Farmland Values Appreciate in Great Plains
May 21, 2014
Farmland Values in the Great Plains continued to rise despite falling grain prices and a dreadful year for the winter wheat crop in the region. Irrigated and nonirrigated farmland both increased from the first quarter last year rising 6.4% and 4.4% respectively. Kansas irrigated farmland increased 15.8% from last year, the largest increase for irrigated land. Oklahoma nonirrigated farmland increased 13.5%, the largest increase for non-irrigated land. Missouri and Nebraska fared worst in nonirrigated farmland, reporting an increase of 5.5% and a decline of 1.2% respectively. Nebraska and parts of Wyoming, Colorado, and northern New Mexico increased the least from the first quarter of 2013, increasing 2.3% and 5.5% respectively. Nonirrigated farmland did see a decline from the fourth quarter of 2013, falling 1.4% quarter-to-quarter. The fall in expected farm income was suggested as the reason for the decline. While crop prices have come down in the past year, input costs have remained relatively unchanged, squeezing farmers margins.
Source: Federal Reserve Bank of Kansas City Tenth District Agricultural Credit Conditions report
High operating costs and a decline in grain prices is expected to lead to lower farm incomes in 2014. Slightly more than 50% of bankers surveyed reported a moderate deterioration in the financial condition of farmers from last year. Farmers struggled to payoff operating notes from the 2013 season due to lower than expected crop prices. That led to an increase in requests for loan renewals, extensions, and carry-over debt in the first quarter of 2014.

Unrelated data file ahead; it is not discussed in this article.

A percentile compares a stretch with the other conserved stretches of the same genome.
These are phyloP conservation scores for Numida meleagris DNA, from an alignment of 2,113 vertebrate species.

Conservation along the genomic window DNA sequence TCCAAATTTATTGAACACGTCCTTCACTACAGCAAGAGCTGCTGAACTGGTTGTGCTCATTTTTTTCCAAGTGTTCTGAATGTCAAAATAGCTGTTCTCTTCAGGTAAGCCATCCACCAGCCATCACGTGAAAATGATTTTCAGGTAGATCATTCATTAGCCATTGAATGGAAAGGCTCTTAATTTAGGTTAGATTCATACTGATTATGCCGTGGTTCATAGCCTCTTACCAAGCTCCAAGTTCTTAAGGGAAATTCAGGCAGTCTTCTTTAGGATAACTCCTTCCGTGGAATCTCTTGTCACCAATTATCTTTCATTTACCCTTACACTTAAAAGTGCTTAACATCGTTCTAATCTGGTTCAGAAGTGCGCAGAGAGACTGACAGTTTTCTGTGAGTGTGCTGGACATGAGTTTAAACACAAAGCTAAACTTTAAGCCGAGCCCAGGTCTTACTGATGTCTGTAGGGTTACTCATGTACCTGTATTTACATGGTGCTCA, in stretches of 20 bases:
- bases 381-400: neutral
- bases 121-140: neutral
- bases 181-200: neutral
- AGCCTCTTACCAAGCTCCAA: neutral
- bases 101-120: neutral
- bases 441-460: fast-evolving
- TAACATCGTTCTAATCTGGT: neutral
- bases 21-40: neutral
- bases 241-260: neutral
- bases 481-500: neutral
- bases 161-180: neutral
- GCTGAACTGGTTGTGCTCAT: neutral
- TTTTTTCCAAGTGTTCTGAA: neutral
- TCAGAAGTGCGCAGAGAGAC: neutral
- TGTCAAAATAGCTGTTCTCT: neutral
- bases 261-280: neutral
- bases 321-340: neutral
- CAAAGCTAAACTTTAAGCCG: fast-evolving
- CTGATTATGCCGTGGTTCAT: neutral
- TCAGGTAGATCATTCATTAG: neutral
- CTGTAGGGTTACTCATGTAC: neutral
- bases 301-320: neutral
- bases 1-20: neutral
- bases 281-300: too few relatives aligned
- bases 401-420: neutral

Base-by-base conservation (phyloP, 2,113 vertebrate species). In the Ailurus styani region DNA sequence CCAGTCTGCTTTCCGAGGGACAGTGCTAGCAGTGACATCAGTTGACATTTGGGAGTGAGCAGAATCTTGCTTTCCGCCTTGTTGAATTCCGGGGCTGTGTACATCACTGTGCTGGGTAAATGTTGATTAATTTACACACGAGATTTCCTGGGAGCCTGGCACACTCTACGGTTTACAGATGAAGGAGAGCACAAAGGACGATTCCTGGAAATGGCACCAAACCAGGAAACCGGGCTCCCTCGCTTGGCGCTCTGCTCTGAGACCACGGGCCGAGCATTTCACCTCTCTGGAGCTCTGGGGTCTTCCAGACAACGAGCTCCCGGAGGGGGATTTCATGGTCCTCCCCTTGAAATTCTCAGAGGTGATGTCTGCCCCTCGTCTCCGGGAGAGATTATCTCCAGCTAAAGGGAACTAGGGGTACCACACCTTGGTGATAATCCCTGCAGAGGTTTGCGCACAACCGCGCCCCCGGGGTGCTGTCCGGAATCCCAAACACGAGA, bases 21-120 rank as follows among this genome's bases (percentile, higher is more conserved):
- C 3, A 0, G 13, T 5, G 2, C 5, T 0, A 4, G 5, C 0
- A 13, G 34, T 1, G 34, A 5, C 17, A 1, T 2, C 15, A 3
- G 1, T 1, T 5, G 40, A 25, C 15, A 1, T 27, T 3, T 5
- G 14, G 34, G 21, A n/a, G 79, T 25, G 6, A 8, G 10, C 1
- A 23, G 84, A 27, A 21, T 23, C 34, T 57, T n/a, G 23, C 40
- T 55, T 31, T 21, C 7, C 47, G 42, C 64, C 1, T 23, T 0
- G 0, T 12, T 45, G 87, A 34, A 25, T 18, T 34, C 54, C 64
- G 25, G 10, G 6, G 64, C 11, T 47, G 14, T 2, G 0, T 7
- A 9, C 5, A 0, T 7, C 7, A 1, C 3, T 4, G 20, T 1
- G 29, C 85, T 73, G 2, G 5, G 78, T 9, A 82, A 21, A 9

Bankers reported that there was an ample supply of capital available for farm loans, and that they expect interest rates to remain steady through the second quarter. Little to no change was reported in collateral requirements despite the decline in loan repayment levels.
The outlook for the Tenth Federal District is positive for the remainder of the year. Despite a fall in grain prices, farmland values increased year-to-year, and the majority of bankers surveyed feel confident that land values will stay consistent throughout the remainder of 2014. Forecasts showing rain in the western Great Plains should give the district some much needed moisture and improve this year’s crop moving forward.
The Federal Reserve Bank of Kansas City’s fourth quarter survey of Farmland Values and Agricultural Credit Conditions Report is a summary of the Tenth District’s value of farmland, farm loan portfolio performance, and on-farm income. The Tenth District consists of Colorado, Kansas, Nebraska, Oklahoma, Wyoming, the northern half of New Mexico, and the western third of Missouri.
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